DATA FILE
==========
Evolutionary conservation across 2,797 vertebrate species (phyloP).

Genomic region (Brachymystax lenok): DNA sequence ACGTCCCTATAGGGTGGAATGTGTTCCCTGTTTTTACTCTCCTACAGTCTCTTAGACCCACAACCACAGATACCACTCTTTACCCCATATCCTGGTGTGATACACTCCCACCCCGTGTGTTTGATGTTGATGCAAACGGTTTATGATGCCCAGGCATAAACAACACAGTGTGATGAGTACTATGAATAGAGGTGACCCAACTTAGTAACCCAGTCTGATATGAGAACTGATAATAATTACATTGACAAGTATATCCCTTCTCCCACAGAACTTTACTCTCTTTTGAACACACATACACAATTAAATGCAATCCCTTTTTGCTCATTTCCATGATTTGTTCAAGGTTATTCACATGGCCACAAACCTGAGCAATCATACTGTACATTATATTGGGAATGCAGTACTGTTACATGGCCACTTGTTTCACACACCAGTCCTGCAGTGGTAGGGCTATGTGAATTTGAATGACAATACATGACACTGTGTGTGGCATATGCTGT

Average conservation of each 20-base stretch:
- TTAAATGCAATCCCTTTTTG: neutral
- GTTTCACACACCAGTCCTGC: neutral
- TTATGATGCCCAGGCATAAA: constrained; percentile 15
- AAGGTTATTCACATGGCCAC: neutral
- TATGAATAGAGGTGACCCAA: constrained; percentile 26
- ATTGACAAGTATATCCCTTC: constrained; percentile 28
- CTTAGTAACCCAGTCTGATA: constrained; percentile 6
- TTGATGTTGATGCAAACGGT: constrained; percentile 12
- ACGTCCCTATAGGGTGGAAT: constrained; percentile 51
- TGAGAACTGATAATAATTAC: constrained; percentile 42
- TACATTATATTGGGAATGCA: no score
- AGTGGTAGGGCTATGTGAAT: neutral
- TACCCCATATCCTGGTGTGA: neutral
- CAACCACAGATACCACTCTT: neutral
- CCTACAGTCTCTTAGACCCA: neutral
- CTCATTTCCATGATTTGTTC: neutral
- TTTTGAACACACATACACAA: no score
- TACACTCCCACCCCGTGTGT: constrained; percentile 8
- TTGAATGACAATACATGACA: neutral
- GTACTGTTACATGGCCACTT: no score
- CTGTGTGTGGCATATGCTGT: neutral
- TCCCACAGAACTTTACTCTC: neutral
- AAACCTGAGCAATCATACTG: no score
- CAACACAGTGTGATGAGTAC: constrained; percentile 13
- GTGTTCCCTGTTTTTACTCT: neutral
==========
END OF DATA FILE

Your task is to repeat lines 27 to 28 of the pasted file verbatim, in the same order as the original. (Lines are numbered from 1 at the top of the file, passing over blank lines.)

- CAACACAGTGTGATGAGTAC: constrained; percentile 13
- GTGTTCCCTGTTTTTACTCT: neutral